He then proceeded to put me on my first ever round of steroid treatment without a singular warning as to how this might affect the comment he had literally just made about avoiding weight gain, but more on that nonsense later. In that one appointment I was told my ‘thin’ body (who’s shape I’d genuinely had yet to notice at that point, as aforementioned: unrealistically happy childhood,) was both the cause for my pain, but would also be the cause of my demise should I let it deviate from the thinness the doctor directly told my sponge-like teenage brain was causing my POTs syndrome AND keeping me safe from it (it wasn’t doing either, for the record- my weight was irrelevant).
No matter how many times I tried to ask what on earth he meant by my thinness being both the problem and the solution, it was laughed off. I was essentially told my immense pain and fear could all be exercised away, that the bad blood work could be changed if I ate a perfect 1200 calories a day or less of influencer-approved superfoods. These doctors had me convinced that if I pushed through my body’s signals to ‘please, please STOP,’ and could continue their rigorous versions of diet and exercise while pretending to be an able-bodied person, maybe I’d stay one. Maybe if I ran away from the disability hard enough, I could actually outrun my genetics by staying fit enough to avoid the illnesses that were not actually genetically avoidable for me. A lupus doctor once told me I would, ‘Heal faster if I put the cake down.’ I hadn’t eaten in three days. Sufficient to say, I ended up with an exercise addiction, that I’m 621 days clean from as of this sentence I’m typing right now. I leaned into diet culture. Hard. Every influencer with a claim to anecdotal dietary restrictions that helped their chronic pain became a leader to me, absolutely shredding my organic relationship with food.
I spent about a year and a half thinking POTs syndrome (an acronym for Postural orthostatic tachycardia syndrome) was the reason for all of my symptoms. Eventually though, my symptoms became too broad for just POTs to be causing them. It sounds dramatic, but I genuinely woke up one morning to my vision being nearly gone overnight (we later learned this was due to inflammation near my optic nerve). My joints had had a sensation for a while now, of slowly collapsing from under me, causing extreme pain and stiffness.
I went back to the doctor, confused and heartbroken as to how I could’ve gone so far to follow his rules that I’d ruined my joy of food in committing my life to them, but gotten sicker anyway. I don’t say committing my life lightly, I was trying to manage my healing full time. I was so sick I had to drop out of twelfth grade just to keep up with trying to seek answers full time. My parents were warriors in advocacy, my siblings were well intentioned and confused at first, but then the fiercest support system ever.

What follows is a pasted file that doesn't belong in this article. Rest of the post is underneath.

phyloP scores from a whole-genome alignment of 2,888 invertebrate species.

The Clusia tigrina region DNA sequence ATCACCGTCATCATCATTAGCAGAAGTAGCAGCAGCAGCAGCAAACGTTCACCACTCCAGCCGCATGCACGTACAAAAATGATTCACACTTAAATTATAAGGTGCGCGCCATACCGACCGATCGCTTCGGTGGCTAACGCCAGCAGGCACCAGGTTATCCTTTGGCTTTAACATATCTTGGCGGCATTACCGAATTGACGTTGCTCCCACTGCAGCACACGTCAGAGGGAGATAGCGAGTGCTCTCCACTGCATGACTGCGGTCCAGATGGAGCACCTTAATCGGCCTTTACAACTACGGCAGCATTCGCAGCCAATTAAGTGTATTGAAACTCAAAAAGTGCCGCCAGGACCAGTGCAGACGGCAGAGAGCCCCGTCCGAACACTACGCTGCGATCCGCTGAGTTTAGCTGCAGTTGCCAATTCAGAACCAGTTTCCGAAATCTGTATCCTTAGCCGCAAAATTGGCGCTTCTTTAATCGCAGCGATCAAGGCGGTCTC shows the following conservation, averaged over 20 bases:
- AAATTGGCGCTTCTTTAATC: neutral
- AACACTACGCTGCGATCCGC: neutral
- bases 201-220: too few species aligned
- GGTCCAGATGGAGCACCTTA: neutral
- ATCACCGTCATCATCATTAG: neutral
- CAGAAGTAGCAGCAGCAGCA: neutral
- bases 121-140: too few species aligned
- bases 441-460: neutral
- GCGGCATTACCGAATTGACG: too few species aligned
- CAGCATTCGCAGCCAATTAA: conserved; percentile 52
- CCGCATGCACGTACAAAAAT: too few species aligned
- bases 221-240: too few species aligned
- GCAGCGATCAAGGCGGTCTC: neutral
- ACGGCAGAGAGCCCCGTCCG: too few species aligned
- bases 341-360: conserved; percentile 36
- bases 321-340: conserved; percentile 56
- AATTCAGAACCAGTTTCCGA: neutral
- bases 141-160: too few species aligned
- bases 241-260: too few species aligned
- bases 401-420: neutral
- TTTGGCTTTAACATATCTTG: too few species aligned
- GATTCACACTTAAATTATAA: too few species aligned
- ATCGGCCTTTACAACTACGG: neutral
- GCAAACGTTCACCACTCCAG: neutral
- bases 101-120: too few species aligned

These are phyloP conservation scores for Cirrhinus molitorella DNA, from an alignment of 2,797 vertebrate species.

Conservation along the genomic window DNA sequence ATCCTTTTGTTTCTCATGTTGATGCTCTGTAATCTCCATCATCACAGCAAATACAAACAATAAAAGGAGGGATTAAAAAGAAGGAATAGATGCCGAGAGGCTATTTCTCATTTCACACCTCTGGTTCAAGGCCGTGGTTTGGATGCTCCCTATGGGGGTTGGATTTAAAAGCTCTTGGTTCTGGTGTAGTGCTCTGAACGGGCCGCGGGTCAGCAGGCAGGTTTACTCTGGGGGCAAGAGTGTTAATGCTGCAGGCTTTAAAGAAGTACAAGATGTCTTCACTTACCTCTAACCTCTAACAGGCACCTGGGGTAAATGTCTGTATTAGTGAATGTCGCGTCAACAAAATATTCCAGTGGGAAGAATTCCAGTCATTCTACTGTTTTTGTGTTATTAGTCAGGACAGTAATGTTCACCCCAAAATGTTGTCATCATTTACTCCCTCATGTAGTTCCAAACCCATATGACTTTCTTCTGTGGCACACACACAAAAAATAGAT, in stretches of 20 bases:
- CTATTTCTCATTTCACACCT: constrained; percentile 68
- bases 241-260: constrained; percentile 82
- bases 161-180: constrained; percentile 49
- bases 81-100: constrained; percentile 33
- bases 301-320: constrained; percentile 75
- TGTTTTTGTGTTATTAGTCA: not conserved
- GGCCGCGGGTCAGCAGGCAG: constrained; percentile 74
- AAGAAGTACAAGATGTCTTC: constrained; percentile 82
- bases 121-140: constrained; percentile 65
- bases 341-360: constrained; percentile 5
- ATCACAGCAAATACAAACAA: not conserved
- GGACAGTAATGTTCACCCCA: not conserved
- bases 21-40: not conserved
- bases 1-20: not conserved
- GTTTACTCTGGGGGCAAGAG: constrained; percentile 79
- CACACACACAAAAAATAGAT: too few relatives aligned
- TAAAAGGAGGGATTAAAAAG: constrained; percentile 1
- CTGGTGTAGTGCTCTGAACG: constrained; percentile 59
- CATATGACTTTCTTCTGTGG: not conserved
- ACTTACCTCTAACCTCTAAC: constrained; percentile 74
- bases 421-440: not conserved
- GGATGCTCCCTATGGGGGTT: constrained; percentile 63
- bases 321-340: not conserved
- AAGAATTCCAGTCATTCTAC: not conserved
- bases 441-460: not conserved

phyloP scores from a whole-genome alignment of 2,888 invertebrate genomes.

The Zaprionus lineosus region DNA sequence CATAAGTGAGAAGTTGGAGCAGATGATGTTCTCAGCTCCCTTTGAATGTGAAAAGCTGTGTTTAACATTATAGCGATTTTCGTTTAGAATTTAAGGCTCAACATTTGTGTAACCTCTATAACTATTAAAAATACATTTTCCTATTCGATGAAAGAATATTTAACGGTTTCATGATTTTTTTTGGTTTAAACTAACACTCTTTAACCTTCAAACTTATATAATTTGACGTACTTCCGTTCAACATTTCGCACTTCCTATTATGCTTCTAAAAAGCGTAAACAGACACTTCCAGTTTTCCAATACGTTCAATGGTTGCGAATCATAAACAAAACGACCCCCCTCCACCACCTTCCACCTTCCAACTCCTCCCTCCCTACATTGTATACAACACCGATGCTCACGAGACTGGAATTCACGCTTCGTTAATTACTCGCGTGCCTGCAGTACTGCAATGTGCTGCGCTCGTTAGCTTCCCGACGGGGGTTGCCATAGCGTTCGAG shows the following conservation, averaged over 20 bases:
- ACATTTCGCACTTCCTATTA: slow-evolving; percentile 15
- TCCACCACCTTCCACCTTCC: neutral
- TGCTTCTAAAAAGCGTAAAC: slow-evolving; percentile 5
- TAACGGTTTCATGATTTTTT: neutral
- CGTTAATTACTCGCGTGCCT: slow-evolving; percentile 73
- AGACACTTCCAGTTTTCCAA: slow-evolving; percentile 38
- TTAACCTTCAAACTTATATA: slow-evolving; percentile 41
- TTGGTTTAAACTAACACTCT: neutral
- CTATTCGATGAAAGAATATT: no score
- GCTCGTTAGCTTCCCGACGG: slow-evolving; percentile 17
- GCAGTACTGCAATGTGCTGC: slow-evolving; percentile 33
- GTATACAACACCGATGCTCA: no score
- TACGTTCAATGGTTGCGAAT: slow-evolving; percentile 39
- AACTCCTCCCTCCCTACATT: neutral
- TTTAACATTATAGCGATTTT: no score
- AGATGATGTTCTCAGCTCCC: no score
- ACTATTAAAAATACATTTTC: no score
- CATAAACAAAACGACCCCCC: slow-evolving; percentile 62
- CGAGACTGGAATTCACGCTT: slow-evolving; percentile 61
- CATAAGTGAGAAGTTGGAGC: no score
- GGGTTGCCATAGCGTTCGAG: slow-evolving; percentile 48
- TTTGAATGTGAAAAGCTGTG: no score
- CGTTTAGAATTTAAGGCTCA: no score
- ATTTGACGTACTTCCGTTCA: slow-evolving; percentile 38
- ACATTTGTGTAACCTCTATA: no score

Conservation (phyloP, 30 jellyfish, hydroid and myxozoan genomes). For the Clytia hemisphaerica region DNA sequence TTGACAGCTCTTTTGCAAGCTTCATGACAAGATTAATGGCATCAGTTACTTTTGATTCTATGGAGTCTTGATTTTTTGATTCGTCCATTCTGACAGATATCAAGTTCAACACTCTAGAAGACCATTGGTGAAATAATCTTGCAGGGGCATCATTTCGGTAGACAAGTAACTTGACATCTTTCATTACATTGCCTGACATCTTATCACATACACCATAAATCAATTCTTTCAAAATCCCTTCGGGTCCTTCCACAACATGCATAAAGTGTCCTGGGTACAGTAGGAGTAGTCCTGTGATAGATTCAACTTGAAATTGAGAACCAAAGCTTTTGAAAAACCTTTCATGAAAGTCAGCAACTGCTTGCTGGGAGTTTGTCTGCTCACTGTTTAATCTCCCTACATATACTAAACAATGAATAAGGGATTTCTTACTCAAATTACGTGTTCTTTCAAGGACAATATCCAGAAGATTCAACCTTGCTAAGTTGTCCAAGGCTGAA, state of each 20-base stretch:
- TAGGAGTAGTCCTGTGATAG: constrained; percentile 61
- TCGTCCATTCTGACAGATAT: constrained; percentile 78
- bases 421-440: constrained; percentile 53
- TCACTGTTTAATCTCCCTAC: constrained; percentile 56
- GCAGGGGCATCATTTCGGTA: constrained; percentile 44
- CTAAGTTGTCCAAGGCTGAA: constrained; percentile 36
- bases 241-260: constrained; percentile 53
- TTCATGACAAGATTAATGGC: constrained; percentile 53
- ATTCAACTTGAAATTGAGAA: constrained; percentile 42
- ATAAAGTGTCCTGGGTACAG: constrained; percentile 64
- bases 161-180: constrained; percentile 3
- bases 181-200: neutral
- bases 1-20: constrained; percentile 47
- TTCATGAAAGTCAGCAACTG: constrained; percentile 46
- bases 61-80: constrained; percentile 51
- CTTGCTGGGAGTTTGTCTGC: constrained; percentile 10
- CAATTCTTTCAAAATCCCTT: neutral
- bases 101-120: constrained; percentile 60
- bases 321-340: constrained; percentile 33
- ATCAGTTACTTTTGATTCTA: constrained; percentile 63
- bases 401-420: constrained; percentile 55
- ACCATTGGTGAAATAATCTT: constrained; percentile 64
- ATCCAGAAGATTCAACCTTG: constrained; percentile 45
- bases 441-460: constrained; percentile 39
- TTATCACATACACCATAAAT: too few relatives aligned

As for my friends…I am grateful for who’s stayed. I sort of always knew who truly would for the most part. The friends who fall asleep in your hospital beds with you always have a special space in your soul. The love I felt for the twelfth-grade girls who stayed my best friends while I became a disabled teenager is immeasurable and always will be. But becoming visibly disabled also really brought out the true colors of a lot of people I thought I was truly close with. At the end of the day, I am sad and grateful to have lost those friends. Those who aren’t willing to adjust to your pace or who make your illness about themselves are genuinely exhausting.
Romantically, my partner is my actual partner in every aspect of being ill and I don’t know how I ever did it without him. I became the most disabled I’ve ever been just as we started dating and he made me feel like a goddess as I transitioned to being unable to walk alone and get in my wheelchair for the first time (last year).
I was told in my extreme distress that what I was experiencing was, in fact, just a virus. That my POT’s syndrome was ‘being messed with,’ by a strange virus that would, ‘surely be gone within the week.’ I was sent home with warped vision, fingers that wouldn’t close all the way, and the encouragement to, ‘keep up the commitment to my dietary habits and exercise!’ I distinctly recall that doctor looking at the scale and the inevitable couple of pounds that came with his wildly high dose steroid prescription, telling me if I stayed on course and didn’t gain any more weight, ‘I wouldn’t end up fat and disabled.’